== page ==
was for each of the three salespeople (Adam, Connolly and Carter).
Select Columns to see this effect but then re-select Rows because we want to
compare the salespeople against each other.
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5. Editing the Series
If you click the Series tab, you can exclude rows or columns from the chart.
For example, if you do not want to include a particular salesperson’s data, you could
remove his/her name here.
You can also add other rows or columns of data from elsewhere in your spreadsheet.
If you had selected Columns for the Data Range, you would have the choice of
adding or removing a month.
Because we want to include the data for all three salespeople, don’t make any changes
on this screen. Just click Next:
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6. Add Information about the Chart
Your chart has to be self-explanatory. Therefore, you will want to give it a title and
also to label the x (horizontal) and/or the y (vertical) axes. You will also want to
display a key (legend).
1. Add a title for the chart and add a label to the y axis, as below:
2. Click on the Legend tab and move the legend to the bottom of the chart, as below:
3. Then click Next:
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7. Put your Chart into Publisher
You eventually want to take your completed chart into Publisher but first you have to
finish the chart wizard and save your Excel file.
1. You want to create the chart in the current sheet, so just click OK and the wizard
will create your chart.
2. Save your work by selecting Save As in the File menu. Give your Excel file a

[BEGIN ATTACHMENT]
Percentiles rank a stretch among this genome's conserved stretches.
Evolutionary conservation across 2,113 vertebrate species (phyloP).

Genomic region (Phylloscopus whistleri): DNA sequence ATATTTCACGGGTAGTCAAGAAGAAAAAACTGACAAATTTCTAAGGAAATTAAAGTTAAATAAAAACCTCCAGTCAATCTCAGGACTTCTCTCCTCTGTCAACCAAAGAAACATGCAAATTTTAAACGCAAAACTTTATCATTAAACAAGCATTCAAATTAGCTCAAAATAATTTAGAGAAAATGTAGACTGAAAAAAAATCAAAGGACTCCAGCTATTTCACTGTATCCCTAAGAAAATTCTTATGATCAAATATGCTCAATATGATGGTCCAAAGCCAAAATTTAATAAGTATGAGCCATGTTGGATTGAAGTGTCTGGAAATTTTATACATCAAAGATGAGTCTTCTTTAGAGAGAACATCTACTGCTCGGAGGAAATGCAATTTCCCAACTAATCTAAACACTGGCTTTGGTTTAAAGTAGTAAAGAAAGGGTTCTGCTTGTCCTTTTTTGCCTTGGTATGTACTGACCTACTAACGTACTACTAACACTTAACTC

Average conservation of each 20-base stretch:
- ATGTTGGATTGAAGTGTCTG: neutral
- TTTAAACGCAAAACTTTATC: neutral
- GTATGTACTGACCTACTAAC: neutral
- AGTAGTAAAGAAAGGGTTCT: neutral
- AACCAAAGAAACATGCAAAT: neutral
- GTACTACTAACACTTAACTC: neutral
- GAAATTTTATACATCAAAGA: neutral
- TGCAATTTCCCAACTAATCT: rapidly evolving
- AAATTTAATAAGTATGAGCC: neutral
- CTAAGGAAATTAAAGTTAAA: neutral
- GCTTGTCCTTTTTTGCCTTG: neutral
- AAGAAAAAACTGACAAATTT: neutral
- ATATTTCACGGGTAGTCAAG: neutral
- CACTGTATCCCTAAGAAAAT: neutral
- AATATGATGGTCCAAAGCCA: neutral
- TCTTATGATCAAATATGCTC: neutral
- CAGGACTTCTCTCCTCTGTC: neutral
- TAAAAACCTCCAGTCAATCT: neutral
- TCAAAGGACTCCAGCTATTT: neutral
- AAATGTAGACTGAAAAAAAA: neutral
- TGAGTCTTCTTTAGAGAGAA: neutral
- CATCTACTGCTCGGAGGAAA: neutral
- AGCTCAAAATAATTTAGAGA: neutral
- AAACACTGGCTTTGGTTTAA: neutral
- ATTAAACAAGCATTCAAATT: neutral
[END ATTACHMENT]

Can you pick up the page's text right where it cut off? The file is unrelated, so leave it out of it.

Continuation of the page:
3. Exit from Microsoft Excel.
4. Start up Microsoft Publisher.
5. Start with a Blank Page.
6. From the Publisher menu bar, click Insert.
7. Choose Object from the Insert menu.
8. Select Create from File:
9. Click on the Browse button.
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10. Select your Excel file, double-click it.
11. Click Insert.
12. Click OK.
Something like this should appear on your Publisher document:
You should immediately notice that you have a problem. You have, not only the
chart but also the data table that it was generated from. How can you get rid of the
Fortunately, because you inserted the chart as an Object, you can easily edit it in
Excel, without leaving Publisher!
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8. Changing an Embedded Object
Your chart is what is known as an Embedded Object.
1. To edit an embedded object, click the Right Mouse Button anywhere on the
2. Select Change Object/Microsoft Excel Worksheet/Open from the pop up menu.
3. Your Chart should now open in Excel.
At the end of the Chart Wizard, you opted to create the chart as an object